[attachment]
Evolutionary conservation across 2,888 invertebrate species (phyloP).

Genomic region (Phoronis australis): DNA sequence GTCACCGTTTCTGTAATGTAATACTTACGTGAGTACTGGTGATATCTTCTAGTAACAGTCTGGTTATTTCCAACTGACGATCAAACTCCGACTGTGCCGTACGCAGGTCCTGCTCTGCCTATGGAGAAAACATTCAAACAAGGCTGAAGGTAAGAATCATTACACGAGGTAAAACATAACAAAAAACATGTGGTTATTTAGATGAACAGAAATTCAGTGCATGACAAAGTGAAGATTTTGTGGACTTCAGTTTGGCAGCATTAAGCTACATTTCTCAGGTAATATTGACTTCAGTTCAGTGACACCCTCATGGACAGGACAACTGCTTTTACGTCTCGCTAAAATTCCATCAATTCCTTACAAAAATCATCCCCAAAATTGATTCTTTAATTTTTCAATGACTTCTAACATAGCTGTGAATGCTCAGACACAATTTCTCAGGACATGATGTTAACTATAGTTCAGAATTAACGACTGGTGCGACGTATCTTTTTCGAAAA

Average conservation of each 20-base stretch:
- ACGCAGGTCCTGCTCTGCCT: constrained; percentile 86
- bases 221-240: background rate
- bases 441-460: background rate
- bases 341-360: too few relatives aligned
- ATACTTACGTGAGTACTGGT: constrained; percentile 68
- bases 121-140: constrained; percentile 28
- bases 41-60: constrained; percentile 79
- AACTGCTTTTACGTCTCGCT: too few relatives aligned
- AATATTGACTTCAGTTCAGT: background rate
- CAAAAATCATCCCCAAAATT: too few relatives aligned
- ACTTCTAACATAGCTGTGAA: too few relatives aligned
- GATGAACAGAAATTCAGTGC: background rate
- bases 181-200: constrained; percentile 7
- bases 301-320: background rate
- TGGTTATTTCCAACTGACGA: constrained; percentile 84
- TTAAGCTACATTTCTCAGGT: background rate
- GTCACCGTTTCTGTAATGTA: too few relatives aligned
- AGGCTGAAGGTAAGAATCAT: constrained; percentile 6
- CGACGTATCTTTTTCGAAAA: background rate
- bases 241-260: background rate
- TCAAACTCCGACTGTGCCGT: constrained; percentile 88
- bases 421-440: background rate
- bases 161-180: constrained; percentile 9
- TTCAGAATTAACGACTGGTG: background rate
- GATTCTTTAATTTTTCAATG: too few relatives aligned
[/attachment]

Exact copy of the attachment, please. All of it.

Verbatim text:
Evolutionary conservation across 2,888 invertebrate species (phyloP).

Genomic region (Phoronis australis): DNA sequence GTCACCGTTTCTGTAATGTAATACTTACGTGAGTACTGGTGATATCTTCTAGTAACAGTCTGGTTATTTCCAACTGACGATCAAACTCCGACTGTGCCGTACGCAGGTCCTGCTCTGCCTATGGAGAAAACATTCAAACAAGGCTGAAGGTAAGAATCATTACACGAGGTAAAACATAACAAAAAACATGTGGTTATTTAGATGAACAGAAATTCAGTGCATGACAAAGTGAAGATTTTGTGGACTTCAGTTTGGCAGCATTAAGCTACATTTCTCAGGTAATATTGACTTCAGTTCAGTGACACCCTCATGGACAGGACAACTGCTTTTACGTCTCGCTAAAATTCCATCAATTCCTTACAAAAATCATCCCCAAAATTGATTCTTTAATTTTTCAATGACTTCTAACATAGCTGTGAATGCTCAGACACAATTTCTCAGGACATGATGTTAACTATAGTTCAGAATTAACGACTGGTGCGACGTATCTTTTTCGAAAA

Average conservation of each 20-base stretch:
- ACGCAGGTCCTGCTCTGCCT: constrained; percentile 86
- bases 221-240: background rate
- bases 441-460: background rate
- bases 341-360: too few relatives aligned
- ATACTTACGTGAGTACTGGT: constrained; percentile 68
- bases 121-140: constrained; percentile 28
- bases 41-60: constrained; percentile 79
- AACTGCTTTTACGTCTCGCT: too few relatives aligned
- AATATTGACTTCAGTTCAGT: background rate
- CAAAAATCATCCCCAAAATT: too few relatives aligned
- ACTTCTAACATAGCTGTGAA: too few relatives aligned
- GATGAACAGAAATTCAGTGC: background rate
- bases 181-200: constrained; percentile 7
- bases 301-320: background rate
- TGGTTATTTCCAACTGACGA: constrained; percentile 84
- TTAAGCTACATTTCTCAGGT: background rate
- GTCACCGTTTCTGTAATGTA: too few relatives aligned
- AGGCTGAAGGTAAGAATCAT: constrained; percentile 6
- CGACGTATCTTTTTCGAAAA: background rate
- bases 241-260: background rate
- TCAAACTCCGACTGTGCCGT: constrained; percentile 88
- bases 421-440: background rate
- bases 161-180: constrained; percentile 9
- TTCAGAATTAACGACTGGTG: background rate
- GATTCTTTAATTTTTCAATG: too few relatives aligned